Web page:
abstract = "Objective: To confirm the somatotopic representation of the ear in the primary somatosensory cortex (SI), we studied the tactile interference effects on somatosensory evoked magnetic fields (SEFs) following stimulation of the ear (Helix, Lobulus and Tragus). Methods: We applied tactile interference stimulation to the neck or face area continuously and concurrently while a time-locked electrical stimulation was applied to the ear. If the amplitude would be reduced by the interference, this would indicate that the cortical representation for both the time-locked electrical stimulation and the continuous interference stimulation overlapped. A two or 3-source model, Source 1 in the neck area of SI, Source 2 in the face area of SI, and Source 3 in the secondary somatosensory cortex (SII), was found to be the most appropriate by brain electric source analysis (BESA). Results: Amplitudes of Sources 1 and 2 in most interference conditions were decreased. Source 1 following stimulation of all 3 sites was significantly reduced when the interference was applied to the neck area. Source 2 following stimulation of all 3 sites was significantly reduced when the interference was applied to the face area. Conclusions: These findings showed that the interference effect was found in both the neck and face areas of SI following the ear stimulation. Significance: The representation of the ear in SI might be located in both the neck and face areas.",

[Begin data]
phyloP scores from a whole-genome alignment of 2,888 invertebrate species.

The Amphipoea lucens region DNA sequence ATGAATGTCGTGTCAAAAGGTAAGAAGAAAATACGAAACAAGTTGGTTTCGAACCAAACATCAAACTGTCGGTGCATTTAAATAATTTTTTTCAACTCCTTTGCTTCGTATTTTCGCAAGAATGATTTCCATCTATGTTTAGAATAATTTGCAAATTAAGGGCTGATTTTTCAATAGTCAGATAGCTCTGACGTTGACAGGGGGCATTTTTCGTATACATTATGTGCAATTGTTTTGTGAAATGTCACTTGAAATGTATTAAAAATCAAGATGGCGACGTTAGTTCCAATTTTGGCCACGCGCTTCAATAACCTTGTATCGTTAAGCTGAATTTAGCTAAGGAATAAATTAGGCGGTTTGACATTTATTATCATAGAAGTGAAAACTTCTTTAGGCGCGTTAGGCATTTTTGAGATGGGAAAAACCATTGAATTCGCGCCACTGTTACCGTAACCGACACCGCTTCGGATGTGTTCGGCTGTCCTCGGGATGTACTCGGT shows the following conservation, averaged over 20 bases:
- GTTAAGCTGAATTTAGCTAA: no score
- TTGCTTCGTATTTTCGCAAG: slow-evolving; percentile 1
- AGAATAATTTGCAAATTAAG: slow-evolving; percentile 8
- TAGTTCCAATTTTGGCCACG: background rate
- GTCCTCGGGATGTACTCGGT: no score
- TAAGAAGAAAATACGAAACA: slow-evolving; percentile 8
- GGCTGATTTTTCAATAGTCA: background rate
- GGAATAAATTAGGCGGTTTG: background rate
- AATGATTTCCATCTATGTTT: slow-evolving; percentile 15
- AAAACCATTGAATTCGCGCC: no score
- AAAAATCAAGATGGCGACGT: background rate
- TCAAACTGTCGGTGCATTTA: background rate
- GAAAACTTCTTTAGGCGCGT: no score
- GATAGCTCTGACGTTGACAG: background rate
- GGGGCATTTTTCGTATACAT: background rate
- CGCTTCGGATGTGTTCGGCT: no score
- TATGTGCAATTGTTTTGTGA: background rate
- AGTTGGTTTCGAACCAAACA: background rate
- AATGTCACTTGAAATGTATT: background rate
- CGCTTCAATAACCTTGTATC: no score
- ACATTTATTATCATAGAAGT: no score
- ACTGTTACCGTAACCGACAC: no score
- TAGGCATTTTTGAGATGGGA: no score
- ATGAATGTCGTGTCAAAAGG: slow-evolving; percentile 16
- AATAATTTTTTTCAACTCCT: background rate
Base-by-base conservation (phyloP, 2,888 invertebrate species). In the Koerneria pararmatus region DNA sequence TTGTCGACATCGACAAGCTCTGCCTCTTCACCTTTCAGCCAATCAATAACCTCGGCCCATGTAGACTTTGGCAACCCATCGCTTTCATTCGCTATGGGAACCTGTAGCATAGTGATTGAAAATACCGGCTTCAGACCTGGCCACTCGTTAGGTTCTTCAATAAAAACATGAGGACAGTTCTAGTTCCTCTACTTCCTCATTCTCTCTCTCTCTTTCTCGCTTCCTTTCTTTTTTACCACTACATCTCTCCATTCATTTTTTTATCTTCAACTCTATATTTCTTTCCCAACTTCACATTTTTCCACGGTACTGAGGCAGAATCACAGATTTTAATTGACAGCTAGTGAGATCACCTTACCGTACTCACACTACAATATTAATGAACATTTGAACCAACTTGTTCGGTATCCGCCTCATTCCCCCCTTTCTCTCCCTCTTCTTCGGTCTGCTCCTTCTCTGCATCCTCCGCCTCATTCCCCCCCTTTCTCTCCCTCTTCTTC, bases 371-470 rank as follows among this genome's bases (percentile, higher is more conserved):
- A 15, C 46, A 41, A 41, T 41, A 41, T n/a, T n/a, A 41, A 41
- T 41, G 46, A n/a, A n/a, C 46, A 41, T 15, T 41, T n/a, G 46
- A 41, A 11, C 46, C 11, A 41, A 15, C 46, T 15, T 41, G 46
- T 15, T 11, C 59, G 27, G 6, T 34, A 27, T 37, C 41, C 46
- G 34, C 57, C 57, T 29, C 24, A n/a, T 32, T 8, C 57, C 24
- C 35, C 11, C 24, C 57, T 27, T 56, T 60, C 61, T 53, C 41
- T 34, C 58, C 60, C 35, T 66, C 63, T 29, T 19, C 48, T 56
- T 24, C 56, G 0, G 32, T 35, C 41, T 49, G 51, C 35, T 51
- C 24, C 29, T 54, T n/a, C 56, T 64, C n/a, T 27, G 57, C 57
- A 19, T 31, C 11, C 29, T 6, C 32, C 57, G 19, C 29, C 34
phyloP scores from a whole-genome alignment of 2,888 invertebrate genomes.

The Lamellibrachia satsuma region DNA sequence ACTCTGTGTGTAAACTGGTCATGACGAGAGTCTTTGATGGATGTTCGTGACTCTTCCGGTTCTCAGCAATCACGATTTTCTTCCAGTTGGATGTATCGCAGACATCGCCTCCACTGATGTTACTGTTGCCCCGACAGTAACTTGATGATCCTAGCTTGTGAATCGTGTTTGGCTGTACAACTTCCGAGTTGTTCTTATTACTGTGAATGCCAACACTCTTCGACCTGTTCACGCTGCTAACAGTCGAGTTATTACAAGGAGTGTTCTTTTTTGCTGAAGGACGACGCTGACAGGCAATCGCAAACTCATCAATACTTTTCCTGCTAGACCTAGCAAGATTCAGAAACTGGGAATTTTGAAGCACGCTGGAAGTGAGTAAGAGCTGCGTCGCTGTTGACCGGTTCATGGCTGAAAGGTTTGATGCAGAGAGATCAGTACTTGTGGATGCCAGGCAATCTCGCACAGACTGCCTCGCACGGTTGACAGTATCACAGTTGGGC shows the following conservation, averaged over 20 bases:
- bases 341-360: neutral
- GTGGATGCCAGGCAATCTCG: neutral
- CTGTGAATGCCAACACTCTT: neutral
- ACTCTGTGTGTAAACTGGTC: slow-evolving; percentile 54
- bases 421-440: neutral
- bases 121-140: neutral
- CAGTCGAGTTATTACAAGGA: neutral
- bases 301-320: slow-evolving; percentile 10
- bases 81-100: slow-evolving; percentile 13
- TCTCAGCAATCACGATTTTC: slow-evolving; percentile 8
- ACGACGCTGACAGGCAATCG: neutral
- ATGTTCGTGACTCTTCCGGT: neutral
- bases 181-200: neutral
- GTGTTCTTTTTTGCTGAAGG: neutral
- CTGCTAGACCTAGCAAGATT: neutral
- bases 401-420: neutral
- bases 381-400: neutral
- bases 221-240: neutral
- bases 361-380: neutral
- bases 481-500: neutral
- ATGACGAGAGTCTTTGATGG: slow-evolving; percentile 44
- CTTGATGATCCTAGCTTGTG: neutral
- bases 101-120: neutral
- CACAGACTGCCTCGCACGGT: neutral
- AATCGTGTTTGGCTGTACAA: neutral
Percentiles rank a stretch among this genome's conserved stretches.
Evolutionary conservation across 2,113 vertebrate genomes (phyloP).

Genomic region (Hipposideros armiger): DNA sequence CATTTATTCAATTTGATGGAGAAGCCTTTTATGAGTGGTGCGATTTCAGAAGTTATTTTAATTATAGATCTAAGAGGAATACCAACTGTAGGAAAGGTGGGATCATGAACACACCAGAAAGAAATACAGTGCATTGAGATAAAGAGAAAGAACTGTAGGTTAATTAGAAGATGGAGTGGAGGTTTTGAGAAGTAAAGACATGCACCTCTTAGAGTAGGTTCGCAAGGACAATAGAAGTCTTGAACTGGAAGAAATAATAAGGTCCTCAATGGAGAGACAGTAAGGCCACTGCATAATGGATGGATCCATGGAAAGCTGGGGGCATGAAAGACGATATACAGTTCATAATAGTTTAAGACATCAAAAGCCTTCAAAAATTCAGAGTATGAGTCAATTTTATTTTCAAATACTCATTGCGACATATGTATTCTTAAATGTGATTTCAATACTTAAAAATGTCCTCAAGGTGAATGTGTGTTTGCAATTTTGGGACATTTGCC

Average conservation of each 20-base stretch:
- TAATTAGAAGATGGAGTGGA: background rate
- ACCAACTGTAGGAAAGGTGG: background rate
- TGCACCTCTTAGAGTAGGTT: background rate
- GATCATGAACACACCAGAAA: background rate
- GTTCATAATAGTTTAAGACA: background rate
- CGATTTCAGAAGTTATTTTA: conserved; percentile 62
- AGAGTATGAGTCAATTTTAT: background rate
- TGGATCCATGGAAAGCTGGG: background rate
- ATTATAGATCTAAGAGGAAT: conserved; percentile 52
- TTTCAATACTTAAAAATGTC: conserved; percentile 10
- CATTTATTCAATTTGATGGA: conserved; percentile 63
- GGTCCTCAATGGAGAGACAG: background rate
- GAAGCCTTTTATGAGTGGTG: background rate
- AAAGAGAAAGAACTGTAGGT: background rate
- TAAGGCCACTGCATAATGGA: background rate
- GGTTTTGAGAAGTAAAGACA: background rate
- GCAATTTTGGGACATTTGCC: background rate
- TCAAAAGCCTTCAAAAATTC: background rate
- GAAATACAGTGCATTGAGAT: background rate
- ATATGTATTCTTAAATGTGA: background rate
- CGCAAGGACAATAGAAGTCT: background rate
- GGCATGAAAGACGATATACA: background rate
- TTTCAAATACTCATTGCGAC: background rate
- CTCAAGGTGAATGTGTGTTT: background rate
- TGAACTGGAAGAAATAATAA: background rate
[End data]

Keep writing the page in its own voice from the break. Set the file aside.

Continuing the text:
author = "T. Nihashi and R. Kakigi and M. Hoshiyama and K. Miki and Y. Kajita and J. Yoshida and Hiroshi Yatsuya",
year = "2003",
month = "10",
day = "1",
doi = "10.1016/S1388-2457(03)00175-5",
language = "English",
volume = "114",
pages = "1866--1878",
journal = "Clinical Neurophysiology",
issn = "1388-2457",
publisher = "Elsevier Ireland Ltd",
number = "10",

}

Effect of tactile interference stimulation of the ear in human primary somatosensory cortex : A magnetoencephalographic study. / Nihashi, T.; Kakigi, R.; Hoshiyama, M.; Miki, K.; Kajita, Y.; Yoshida, J.; Yatsuya, Hiroshi.

In: Clinical Neurophysiology, Vol. 114, No. 10, 01.10.2003, p. 1866-1878.

Research output: Contribution to journalArticle

TY - JOUR

T1 - Effect of tactile interference stimulation of the ear in human primary somatosensory cortex

T2 - A magnetoencephalographic study

AU - Nihashi, T.

AU - Kakigi, R.

AU - Hoshiyama, M.

AU - Miki, K.

AU - Kajita, Y.

AU - Yoshida, J.

AU - Yatsuya, Hiroshi

PY - 2003/10/1

Y1 - 2003/10/1